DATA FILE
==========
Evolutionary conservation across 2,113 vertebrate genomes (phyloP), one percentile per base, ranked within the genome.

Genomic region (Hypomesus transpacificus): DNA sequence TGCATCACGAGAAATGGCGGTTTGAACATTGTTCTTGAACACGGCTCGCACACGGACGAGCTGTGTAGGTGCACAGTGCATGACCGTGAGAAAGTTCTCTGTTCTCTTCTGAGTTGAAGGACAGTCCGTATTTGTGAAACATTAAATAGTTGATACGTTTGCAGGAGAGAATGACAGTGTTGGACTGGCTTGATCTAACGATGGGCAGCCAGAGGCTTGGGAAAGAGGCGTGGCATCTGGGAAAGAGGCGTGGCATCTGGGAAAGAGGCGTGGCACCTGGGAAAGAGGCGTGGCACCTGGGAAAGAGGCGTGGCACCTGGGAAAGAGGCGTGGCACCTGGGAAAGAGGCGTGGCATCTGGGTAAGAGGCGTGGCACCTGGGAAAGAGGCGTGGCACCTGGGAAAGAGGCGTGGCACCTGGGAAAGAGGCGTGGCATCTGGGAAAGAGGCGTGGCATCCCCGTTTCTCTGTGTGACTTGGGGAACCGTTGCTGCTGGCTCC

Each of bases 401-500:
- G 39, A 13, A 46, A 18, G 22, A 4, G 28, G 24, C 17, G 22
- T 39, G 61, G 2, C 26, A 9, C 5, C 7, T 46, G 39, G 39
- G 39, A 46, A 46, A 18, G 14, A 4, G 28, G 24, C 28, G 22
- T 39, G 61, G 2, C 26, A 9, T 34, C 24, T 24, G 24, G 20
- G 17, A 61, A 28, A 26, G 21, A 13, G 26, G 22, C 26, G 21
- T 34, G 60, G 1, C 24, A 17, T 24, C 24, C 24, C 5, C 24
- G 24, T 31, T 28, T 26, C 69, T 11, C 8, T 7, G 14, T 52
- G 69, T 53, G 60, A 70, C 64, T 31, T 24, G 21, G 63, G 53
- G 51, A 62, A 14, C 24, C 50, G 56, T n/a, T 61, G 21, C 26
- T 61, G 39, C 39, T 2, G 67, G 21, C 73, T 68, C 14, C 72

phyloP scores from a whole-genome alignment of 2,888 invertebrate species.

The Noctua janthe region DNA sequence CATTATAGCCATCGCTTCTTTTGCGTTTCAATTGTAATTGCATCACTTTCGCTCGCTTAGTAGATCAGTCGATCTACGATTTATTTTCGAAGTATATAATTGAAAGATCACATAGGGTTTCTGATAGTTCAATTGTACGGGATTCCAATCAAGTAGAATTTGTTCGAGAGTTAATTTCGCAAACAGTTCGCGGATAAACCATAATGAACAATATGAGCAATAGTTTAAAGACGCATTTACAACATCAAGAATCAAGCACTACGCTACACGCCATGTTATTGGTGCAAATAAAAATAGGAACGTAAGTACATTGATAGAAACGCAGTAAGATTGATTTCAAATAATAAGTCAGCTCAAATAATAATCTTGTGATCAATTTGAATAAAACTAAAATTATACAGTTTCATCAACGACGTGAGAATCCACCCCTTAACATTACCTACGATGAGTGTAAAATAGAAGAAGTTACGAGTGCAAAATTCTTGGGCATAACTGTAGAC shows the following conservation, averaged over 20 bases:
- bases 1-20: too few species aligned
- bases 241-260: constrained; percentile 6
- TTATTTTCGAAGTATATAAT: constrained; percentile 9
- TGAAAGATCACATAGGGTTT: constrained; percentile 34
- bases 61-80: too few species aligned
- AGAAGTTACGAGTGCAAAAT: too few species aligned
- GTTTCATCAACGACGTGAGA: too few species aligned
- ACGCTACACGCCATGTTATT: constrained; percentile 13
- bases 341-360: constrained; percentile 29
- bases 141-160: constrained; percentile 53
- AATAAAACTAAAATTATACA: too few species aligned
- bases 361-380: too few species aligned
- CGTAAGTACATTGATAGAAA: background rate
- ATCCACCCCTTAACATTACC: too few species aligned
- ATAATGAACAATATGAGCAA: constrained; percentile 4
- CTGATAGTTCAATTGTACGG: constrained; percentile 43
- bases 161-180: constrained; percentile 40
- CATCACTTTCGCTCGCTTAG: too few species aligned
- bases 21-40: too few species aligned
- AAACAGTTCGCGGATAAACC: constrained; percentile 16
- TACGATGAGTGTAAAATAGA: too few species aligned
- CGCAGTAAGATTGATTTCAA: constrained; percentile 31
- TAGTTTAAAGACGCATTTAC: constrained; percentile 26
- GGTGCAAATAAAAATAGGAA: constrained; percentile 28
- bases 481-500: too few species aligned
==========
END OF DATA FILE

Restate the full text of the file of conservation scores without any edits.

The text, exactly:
Evolutionary conservation across 2,113 vertebrate genomes (phyloP), one percentile per base, ranked within the genome.

Genomic region (Hypomesus transpacificus): DNA sequence TGCATCACGAGAAATGGCGGTTTGAACATTGTTCTTGAACACGGCTCGCACACGGACGAGCTGTGTAGGTGCACAGTGCATGACCGTGAGAAAGTTCTCTGTTCTCTTCTGAGTTGAAGGACAGTCCGTATTTGTGAAACATTAAATAGTTGATACGTTTGCAGGAGAGAATGACAGTGTTGGACTGGCTTGATCTAACGATGGGCAGCCAGAGGCTTGGGAAAGAGGCGTGGCATCTGGGAAAGAGGCGTGGCATCTGGGAAAGAGGCGTGGCACCTGGGAAAGAGGCGTGGCACCTGGGAAAGAGGCGTGGCACCTGGGAAAGAGGCGTGGCACCTGGGAAAGAGGCGTGGCATCTGGGTAAGAGGCGTGGCACCTGGGAAAGAGGCGTGGCACCTGGGAAAGAGGCGTGGCACCTGGGAAAGAGGCGTGGCATCTGGGAAAGAGGCGTGGCATCCCCGTTTCTCTGTGTGACTTGGGGAACCGTTGCTGCTGGCTCC

Each of bases 401-500:
- G 39, A 13, A 46, A 18, G 22, A 4, G 28, G 24, C 17, G 22
- T 39, G 61, G 2, C 26, A 9, C 5, C 7, T 46, G 39, G 39
- G 39, A 46, A 46, A 18, G 14, A 4, G 28, G 24, C 28, G 22
- T 39, G 61, G 2, C 26, A 9, T 34, C 24, T 24, G 24, G 20
- G 17, A 61, A 28, A 26, G 21, A 13, G 26, G 22, C 26, G 21
- T 34, G 60, G 1, C 24, A 17, T 24, C 24, C 24, C 5, C 24
- G 24, T 31, T 28, T 26, C 69, T 11, C 8, T 7, G 14, T 52
- G 69, T 53, G 60, A 70, C 64, T 31, T 24, G 21, G 63, G 53
- G 51, A 62, A 14, C 24, C 50, G 56, T n/a, T 61, G 21, C 26
- T 61, G 39, C 39, T 2, G 67, G 21, C 73, T 68, C 14, C 72

phyloP scores from a whole-genome alignment of 2,888 invertebrate species.

The Noctua janthe region DNA sequence CATTATAGCCATCGCTTCTTTTGCGTTTCAATTGTAATTGCATCACTTTCGCTCGCTTAGTAGATCAGTCGATCTACGATTTATTTTCGAAGTATATAATTGAAAGATCACATAGGGTTTCTGATAGTTCAATTGTACGGGATTCCAATCAAGTAGAATTTGTTCGAGAGTTAATTTCGCAAACAGTTCGCGGATAAACCATAATGAACAATATGAGCAATAGTTTAAAGACGCATTTACAACATCAAGAATCAAGCACTACGCTACACGCCATGTTATTGGTGCAAATAAAAATAGGAACGTAAGTACATTGATAGAAACGCAGTAAGATTGATTTCAAATAATAAGTCAGCTCAAATAATAATCTTGTGATCAATTTGAATAAAACTAAAATTATACAGTTTCATCAACGACGTGAGAATCCACCCCTTAACATTACCTACGATGAGTGTAAAATAGAAGAAGTTACGAGTGCAAAATTCTTGGGCATAACTGTAGAC shows the following conservation, averaged over 20 bases:
- bases 1-20: too few species aligned
- bases 241-260: constrained; percentile 6
- TTATTTTCGAAGTATATAAT: constrained; percentile 9
- TGAAAGATCACATAGGGTTT: constrained; percentile 34
- bases 61-80: too few species aligned
- AGAAGTTACGAGTGCAAAAT: too few species aligned
- GTTTCATCAACGACGTGAGA: too few species aligned
- ACGCTACACGCCATGTTATT: constrained; percentile 13
- bases 341-360: constrained; percentile 29
- bases 141-160: constrained; percentile 53
- AATAAAACTAAAATTATACA: too few species aligned
- bases 361-380: too few species aligned
- CGTAAGTACATTGATAGAAA: background rate
- ATCCACCCCTTAACATTACC: too few species aligned
- ATAATGAACAATATGAGCAA: constrained; percentile 4
- CTGATAGTTCAATTGTACGG: constrained; percentile 43
- bases 161-180: constrained; percentile 40
- CATCACTTTCGCTCGCTTAG: too few species aligned
- bases 21-40: too few species aligned
- AAACAGTTCGCGGATAAACC: constrained; percentile 16
- TACGATGAGTGTAAAATAGA: too few species aligned
- CGCAGTAAGATTGATTTCAA: constrained; percentile 31
- TAGTTTAAAGACGCATTTAC: constrained; percentile 26
- GGTGCAAATAAAAATAGGAA: constrained; percentile 28
- bases 481-500: too few species aligned